Though I’ve only been here a week, 9 days to be exact, there is one thing I learned rather quickly: I can go ahead and toss any schedule I might even have thought about out the window. I live by routine: class schedule, work schedule, gym and meals…it’s just the way I survive. What can I say, I am organized in my disorganization, but boy was I in for a rude awakening. Settling in to Lima was a bit of an adjustment, I am a homebody to the core, and for as bad as my travel bug is my itch to be with my family is just as strong. Needless to say, touching down at Jorge Chávez International Airport I pondered the disaster I had gotten myself in to THIS time…for about 10.5 seconds. Aside from cell phones that don’t work my watch is the only clock in our bed and breakfast and although it is glued to my wrist, I am learning ever so slowly that the hour of the day is far less important than what I am doing and how I am enjoying my time here.
Never a dull moment here at Karikuy we celebrated my arrival with a trip to the famous “Hamburger Man” and getting to know one another. The next few days were a whirlwind of Independence Day activities and before I knew it we were gearing up for our first trip – we were off to Casma. I packed my Mountain Smith entirely unsure of what I was about to do and snuggled under my covers for one more good night’s sleep before the big trip…Our early morning ended up being closer to noon, and around here that’s not so strange, so we went with it. Arriving in Supe around 3:00p we immediately looked for lunch. I have found that food in Peru is neither hard to find nor ever bad – both good and bad for me (and my double chin). After lunch we decided it was too late to check out the ruins at Caral so we hopped a colectivo over to Barranca for the evening.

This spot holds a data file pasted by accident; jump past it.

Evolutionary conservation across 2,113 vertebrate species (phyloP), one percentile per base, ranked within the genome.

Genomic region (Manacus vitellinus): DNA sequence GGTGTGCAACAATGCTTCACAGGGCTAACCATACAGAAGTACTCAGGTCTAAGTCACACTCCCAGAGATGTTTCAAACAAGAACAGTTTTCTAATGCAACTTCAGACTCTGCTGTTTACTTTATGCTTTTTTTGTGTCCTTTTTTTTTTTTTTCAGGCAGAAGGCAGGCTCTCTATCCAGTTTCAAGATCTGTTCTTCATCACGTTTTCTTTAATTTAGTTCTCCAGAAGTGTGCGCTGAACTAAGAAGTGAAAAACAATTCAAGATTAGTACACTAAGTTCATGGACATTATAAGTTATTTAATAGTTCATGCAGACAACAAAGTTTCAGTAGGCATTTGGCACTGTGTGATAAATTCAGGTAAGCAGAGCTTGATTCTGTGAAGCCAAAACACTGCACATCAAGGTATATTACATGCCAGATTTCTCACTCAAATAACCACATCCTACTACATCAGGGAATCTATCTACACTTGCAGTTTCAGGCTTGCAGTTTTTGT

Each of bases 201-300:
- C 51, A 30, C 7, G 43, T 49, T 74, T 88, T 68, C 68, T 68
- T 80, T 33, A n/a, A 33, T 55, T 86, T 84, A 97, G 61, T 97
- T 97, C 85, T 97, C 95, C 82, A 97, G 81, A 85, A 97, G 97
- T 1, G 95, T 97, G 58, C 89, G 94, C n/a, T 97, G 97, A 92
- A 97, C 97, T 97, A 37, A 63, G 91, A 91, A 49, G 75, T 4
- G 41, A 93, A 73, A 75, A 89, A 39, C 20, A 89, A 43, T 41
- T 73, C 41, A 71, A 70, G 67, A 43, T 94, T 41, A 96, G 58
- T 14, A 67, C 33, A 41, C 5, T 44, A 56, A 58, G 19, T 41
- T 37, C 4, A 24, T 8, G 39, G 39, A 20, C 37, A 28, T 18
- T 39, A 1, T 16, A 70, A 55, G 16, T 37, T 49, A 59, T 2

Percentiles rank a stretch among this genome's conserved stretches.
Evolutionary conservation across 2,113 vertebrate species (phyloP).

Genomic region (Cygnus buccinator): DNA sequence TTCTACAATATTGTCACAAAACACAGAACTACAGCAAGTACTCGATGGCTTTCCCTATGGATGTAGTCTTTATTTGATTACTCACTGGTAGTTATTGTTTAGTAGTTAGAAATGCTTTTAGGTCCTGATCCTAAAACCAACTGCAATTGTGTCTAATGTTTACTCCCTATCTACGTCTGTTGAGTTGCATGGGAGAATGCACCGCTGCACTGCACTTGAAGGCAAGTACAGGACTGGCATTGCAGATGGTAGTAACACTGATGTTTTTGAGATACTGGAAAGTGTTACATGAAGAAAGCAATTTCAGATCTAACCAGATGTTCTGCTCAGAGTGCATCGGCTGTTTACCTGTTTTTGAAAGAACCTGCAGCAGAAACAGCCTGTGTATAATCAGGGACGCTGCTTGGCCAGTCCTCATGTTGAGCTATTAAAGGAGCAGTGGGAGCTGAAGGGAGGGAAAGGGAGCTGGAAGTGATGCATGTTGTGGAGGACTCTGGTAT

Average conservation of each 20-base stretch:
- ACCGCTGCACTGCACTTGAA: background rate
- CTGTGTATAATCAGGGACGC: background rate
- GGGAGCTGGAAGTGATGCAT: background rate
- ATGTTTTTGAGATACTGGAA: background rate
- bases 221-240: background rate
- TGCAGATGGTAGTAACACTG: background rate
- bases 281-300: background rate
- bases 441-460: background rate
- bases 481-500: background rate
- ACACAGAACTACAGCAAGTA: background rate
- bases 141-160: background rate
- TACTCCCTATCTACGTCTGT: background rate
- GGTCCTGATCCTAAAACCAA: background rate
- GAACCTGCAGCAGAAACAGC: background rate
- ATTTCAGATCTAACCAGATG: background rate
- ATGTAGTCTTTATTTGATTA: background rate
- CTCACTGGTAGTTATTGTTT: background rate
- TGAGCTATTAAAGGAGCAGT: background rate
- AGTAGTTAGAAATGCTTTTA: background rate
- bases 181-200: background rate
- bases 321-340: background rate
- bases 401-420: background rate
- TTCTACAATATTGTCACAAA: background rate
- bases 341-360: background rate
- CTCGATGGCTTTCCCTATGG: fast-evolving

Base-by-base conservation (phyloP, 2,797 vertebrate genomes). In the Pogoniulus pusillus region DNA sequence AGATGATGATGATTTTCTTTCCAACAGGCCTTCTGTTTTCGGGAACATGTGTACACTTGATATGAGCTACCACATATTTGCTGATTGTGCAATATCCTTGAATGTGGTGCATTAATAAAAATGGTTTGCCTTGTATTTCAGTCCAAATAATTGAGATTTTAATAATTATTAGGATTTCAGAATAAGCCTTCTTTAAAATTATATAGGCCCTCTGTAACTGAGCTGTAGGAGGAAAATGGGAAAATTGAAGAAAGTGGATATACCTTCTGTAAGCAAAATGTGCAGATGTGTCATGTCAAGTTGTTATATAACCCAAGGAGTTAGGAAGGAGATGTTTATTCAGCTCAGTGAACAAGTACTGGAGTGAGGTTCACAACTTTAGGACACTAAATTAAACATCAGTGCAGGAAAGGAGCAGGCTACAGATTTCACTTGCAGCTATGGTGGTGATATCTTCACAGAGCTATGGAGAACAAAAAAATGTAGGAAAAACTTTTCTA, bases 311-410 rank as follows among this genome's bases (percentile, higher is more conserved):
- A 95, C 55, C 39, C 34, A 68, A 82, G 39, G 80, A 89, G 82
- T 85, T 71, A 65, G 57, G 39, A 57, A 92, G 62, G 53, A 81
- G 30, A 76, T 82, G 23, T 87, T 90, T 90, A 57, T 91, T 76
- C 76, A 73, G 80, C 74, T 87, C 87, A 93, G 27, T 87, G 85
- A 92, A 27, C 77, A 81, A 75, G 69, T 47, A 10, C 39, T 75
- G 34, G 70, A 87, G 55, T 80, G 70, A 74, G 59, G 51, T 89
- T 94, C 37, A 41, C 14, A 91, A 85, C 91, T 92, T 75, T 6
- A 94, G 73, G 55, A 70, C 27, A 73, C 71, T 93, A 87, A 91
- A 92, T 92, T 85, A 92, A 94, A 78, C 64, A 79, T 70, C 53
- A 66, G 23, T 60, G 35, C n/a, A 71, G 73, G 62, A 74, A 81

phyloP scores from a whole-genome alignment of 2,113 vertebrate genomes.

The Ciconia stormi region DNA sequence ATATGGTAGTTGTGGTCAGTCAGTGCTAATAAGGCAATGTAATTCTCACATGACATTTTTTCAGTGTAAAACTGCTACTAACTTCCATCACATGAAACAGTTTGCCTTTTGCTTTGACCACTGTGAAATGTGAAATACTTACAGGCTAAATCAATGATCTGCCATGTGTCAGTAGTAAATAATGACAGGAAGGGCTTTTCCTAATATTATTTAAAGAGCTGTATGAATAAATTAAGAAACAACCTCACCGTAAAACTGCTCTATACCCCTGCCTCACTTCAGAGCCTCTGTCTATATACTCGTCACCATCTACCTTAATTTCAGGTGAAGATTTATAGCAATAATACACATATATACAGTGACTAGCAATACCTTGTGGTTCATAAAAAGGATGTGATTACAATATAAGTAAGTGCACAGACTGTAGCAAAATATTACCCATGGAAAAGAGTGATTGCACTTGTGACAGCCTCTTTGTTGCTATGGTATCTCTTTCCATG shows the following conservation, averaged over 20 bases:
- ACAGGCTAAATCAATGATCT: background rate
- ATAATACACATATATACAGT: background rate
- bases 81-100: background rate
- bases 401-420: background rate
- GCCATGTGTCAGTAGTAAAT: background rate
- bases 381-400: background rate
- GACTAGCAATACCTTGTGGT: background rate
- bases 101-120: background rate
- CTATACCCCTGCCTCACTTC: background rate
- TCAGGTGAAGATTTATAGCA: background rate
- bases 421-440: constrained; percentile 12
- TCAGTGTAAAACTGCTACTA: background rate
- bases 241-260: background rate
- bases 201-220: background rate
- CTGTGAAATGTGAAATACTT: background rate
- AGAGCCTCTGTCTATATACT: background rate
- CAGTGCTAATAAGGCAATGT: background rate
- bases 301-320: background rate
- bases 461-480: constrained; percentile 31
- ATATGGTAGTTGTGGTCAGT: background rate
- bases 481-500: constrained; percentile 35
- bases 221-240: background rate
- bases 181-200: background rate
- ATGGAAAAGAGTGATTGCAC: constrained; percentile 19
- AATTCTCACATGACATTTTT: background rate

A failed attempt at setting an alarm the next morning put us at the ruins in the early afternoon, but that aside, they were incredible. I was completely stunned by what we saw, and just the thought that I was standing where people lived and worked 5,000 years ago…well, I can’t imagine how I’m going to feel at Machu Picchu! After the ruins we headed back to town for a bus to Casma – finally the beach! – but not without a few adventures along the way. Like I said, I work well with routine, but not catching a bus, grabbing papas rellenas out in the cold, and hitching a ride on a truck were not part of my original game plan. I have to say though; the trip wouldn’t have been nearly as fun without them. That’s what I’ve loved the most about my stay here in Peru so far, I never know what to expect and it makes everything that much better.
Once we finally arrived in Casma we met Julio’s wonderful family and almost immediately decided to stay an extra day. I thought about the limited clothing in my Mountain Smith and figured I could hack it, what’s a dirty t-shirt every now and again, right? Casma was incredible. La ciudad del eterno sol could not be a more appropriate way to describe the city and I soaked up enough vitamin D to last me the rest of the trip and then some. We had some of the best food, best company, and best dancing of the trip thus far. Complete with a trip to the beach at Tortugas and ruins at Sechin our trip was chock-full of adventure. On our ride back to Lima on Monday night, as I thought about this trip thus far and how I was originally unsure of what I was getting myself in to I quietly laughed to myself, chucked that schedule out the window and decided to let myself enjoy the rest of this wonderful ride.
Cassie Detering is a researcher and blogger for the Karikuy Volunteer Program in Lima , Peru.